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In the new comedy Game Night, Jason Bateman is very much front and center. In the large ensemble, he and Rachel McAdams are really the co-leads of the story -- navigating the arc that has the most significant impact on the larger plot -- and he even has a producer credit for his work getting the movie made. Clearly the actor-cum-filmmaker as heavily involved in the production, but it may surprise you to learn that he was actually going to take the helm of the project himself. He recently told me,
Well, the thing that drew me to it was really the idea of, I had done these two sort of festival films as a director, and I wanted to direct something that was a lot more of a commercial sort of effort. And so we developed it for a few years, and we kept trying different drafts, different scripts, different writers, and we felt like we got it to a place where John and Johnathan, they came in and they did their great thing, that it would kind of finish it all up. They wanted to keep on directing, and so I said, 'Well, I'll just step off as a director and you guys do it! I'll just be actor and producer.' Luckily they said yes to that, because I think they did a great job.
Jason Bateman told me about nearly directing Game Night himself when I had the opportunity to sit down with him earlier this month during the new movie's Los Angeles press junket. Having interviewed directors Jonathan Goldstein and John Francis Daley earlier in the day, I knew going into the conversation that Batman had a long history with the project, but it was only while actually talking with him that I learned about his initial aspirations with the material. He wanted to make it as his first big studio comedy, but through the development process realized that the best course of action was for him to ultimately step out of the director's chair and let Goldstein and Daley take over.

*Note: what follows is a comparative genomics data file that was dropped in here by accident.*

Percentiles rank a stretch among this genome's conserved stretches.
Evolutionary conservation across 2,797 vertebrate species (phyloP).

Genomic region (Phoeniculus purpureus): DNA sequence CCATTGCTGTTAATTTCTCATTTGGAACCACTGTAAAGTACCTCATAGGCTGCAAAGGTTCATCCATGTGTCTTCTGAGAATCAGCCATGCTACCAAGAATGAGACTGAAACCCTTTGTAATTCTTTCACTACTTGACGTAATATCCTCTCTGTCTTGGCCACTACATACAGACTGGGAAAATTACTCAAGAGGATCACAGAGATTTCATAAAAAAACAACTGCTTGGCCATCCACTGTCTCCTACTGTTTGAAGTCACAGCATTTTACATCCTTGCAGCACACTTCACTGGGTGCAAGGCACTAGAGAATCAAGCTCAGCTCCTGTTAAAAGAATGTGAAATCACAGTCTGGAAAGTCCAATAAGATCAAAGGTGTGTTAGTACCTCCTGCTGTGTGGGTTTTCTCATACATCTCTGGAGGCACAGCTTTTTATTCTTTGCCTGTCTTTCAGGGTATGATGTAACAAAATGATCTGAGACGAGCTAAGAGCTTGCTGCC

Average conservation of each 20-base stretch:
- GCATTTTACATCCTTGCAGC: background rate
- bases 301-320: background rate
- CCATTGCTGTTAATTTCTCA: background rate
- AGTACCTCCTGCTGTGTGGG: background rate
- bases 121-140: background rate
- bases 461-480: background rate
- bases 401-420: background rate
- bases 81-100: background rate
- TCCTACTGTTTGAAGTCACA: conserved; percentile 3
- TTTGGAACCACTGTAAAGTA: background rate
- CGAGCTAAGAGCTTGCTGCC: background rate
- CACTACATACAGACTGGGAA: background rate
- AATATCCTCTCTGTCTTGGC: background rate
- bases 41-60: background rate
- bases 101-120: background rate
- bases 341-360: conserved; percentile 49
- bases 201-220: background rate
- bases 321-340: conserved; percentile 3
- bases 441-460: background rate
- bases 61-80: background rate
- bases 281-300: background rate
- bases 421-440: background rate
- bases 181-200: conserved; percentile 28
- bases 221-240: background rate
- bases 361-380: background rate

As Jason Bateman alluded to, Game Night would have been his third feature film effort as a director - having previously made 2013's Bad Words and 2015's The Family Fang. According to our news archives, he first became involved with Game Night just a month before the release of the former, though at the time the trades apparently didn't know he was eyeing the helm of the comedy. Fortunately, it sounds like stepping away from that position was part of a mutual decision -- and it probably helped that Bateman previously worked with Jonathan Goldstein and John Francis Daley in the making of the hit film Horrible Bosses (which the duo co-wrote).
I specifically followed-up with Jason Bateman about the fact that he had previously worked with Goldstein and Daley, and he explained why he feels they were the right choice for Game Night at the end of the day:
This concept is very clear about what it is, and the film wants to be a certain thing, and those guys are fantastic at delivering that sort of ensemble comedy, and they're just so good at that, it was like, 'If they're going to say yes to writing it, then I'll get out of the way as a director.'
Game Night marks the second directorial effort from Jonathan Goldstein and John Francis Daley (the first being 2015's Vacation reboot), and we'll just have to wait and see what Jason Bateman decides to make when the next studio comedy opportunity comes around. In the meantime, you'll be able to see him back up on the big screen this Friday, along with Rachel McAdams, Billy Magnussen, Sharon Horgan, Lamorne Morris, Kylie Bunbury, Jesse Plemons, Chelsea Peretti, and Kyle Chandler.